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Insider Interview: Stephen Boccieri

| USA Today.com

When he unveiled his first Heavy Putter three years ago, Stephen Boccieri introduced a new paradigm to the world of putting: a creation that outweighed-and some would say outsmarted-the traditional putter. The genius of the Heavy Putter system lies not merely in its heavier putter head, but in the weighted shaft insert that provides balance and stability to the stroke.

Today, Boccieri is poised to release his second generation of Heavy Putters, which enhance the existing Heavy Putter technology with striking new designs and added performance features (click here to read PutterZone.com's exclusive look at the next generation of Heavy Putters, which will be released this fall). Boccieri is a scratch golfer, a self-proclaimed equipment junkie, and a former mechanical engineer for one of the world's largest petrochemical and nuclear industry engineering companies, where he specialized in the design of piping systems for nuclear power plants. When discussing his putters, Boccieri speaks in a rapid-fire cadence that belies an intense passion for solving problems, creating solutions and unraveling what he calls the "myths of golf." PutterZone.com recently caught up with Boccieri to learn about his latest adventures with the Heavy Putter, as well as what to expect next from Boccieri Golf. Following is our exclusive interview:

Word has it that there's some excitement in the air today at Boccieri Golf?

Yes, we are having an exciting morning. I just got four new prototypes that I've been working on. They're amazing. When you do prototyping, you just never know. You can apply all of your great engineering principles and all the things you think are necessary, but you just never know. I'm very pleased today.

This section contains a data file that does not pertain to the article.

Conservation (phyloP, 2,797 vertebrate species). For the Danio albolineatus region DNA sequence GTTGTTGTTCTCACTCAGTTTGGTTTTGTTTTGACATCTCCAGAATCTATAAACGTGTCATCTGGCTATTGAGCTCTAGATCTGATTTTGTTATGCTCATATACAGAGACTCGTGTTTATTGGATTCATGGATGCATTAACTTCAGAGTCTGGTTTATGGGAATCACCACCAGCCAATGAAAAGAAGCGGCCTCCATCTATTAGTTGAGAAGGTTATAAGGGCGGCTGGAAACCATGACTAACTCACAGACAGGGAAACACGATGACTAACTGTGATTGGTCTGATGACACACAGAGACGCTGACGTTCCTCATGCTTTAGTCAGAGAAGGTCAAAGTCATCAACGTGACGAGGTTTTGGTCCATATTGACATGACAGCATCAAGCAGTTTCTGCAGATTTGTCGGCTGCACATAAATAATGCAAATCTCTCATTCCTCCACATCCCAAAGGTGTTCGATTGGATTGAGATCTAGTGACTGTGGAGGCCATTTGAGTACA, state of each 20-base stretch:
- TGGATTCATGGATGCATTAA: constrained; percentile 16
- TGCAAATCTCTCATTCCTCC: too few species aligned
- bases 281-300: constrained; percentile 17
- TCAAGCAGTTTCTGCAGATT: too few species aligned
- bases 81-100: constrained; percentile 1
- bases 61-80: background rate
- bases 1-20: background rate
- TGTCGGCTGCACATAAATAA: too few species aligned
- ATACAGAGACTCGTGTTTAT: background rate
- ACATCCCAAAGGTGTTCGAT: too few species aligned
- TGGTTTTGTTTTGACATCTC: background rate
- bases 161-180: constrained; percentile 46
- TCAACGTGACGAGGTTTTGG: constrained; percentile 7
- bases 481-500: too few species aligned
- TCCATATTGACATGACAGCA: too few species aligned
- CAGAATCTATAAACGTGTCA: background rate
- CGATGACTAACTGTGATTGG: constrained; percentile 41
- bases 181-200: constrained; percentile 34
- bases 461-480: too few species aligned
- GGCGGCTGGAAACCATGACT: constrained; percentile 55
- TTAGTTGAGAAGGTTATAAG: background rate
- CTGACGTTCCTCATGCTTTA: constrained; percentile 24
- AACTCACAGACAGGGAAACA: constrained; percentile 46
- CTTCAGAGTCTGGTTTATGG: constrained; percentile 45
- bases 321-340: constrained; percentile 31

We have been requested to incorporate Heavy Putter technology into some of the more traditional designs in the industry. Along with tradition, I have incorporated features that I believe will enhance the design. Being who I am I can't just copy designs of the past and turn them into Heavy Putters. So I've created some very interesting stuff that's somewhat traditional in look, but that is also really terrific in terms of optics, feel and MOI.

In layman's terms, how does the average golfer benefit from using the Heavy Putter compared to a standard putter?

The Heavy Putter simply improves the consistency of the golfer's stroke.

Greater consistency equals fewer strokes. The Heavy Putter's greater total weight engages the golfer's larger and more stable muscles, while the higher balance point disengages the golfer's hands, promoting a smoother, more consistent pendulum stroke. Lighter putters that have a lower balance point tend to cause the golfer to have more wrist breakdown.

In addition to your existing Heavy Putter technology, your new putters also feature a deeper, or taller, putter face for a higher center of gravity (CG). Can you explain how you raised the CG-and why it matters?

I have done a few thing to raise the CG of the putters, some more than others. But as a common theme, the height of the putter is increased. Conventional putters are one-inch high with CGs at approximately 0.375 inches. The new Heavy Putter DF (Deep Face) line is 1.25 inches high. This in itself will raise the putter's CG, regardless of the actual design. On some of the more radical designs I created, I have placed a considerable amount of mass above the center of the putter, moving the CG to above the midway point. For most of the new designs, the CG is landing at about 0.70 inches.

The idea behind raising the CG is to get it closer to the CG or equator of the golf ball, which is 0.84 inches. The theory is to align the CG of the putter and the ball so you can get the best transfer of energy, resulting in more consistent distance control. In order for this to occur with a conventional putter, a golfer has to raise the putter a half inch off the putting surface. This is tough enough to do when the putter is static, and to achieve this vertical impact point consistently during the stroke is virtually impossible. With the new Heavy Putter DF putters, the golfer can concentrate on keeping the putter close to the surface. This enables perfect vertical alignment more frequently, resulting in greater distance control.